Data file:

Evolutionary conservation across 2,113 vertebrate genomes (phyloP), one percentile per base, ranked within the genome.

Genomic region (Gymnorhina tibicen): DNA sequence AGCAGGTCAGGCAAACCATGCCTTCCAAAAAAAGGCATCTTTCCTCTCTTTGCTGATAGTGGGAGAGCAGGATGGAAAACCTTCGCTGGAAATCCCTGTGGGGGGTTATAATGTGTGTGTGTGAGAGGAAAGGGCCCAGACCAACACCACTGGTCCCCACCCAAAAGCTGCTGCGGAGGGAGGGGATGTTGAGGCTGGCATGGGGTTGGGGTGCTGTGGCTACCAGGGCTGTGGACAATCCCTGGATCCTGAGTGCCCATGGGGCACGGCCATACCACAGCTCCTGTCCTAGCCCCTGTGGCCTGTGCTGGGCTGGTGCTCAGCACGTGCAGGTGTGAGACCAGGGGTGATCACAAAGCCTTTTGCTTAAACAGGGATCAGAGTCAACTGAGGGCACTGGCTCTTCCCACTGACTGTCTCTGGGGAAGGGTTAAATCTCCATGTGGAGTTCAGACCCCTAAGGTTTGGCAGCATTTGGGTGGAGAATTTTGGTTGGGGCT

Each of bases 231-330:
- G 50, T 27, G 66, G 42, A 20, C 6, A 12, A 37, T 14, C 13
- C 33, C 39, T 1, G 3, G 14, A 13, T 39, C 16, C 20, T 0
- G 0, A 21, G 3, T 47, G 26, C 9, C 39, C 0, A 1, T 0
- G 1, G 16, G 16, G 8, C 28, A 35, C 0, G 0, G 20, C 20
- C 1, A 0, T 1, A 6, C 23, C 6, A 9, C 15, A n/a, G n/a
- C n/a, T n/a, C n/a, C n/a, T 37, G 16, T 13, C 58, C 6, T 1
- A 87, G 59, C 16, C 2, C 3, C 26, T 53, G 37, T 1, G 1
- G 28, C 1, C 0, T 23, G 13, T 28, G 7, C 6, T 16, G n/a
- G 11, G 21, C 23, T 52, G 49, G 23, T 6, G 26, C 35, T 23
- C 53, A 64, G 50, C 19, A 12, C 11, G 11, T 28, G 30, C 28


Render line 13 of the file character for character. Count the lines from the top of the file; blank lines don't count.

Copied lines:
- C 53, A 64, G 50, C 19, A 12, C 11, G 11, T 28, G 30, C 28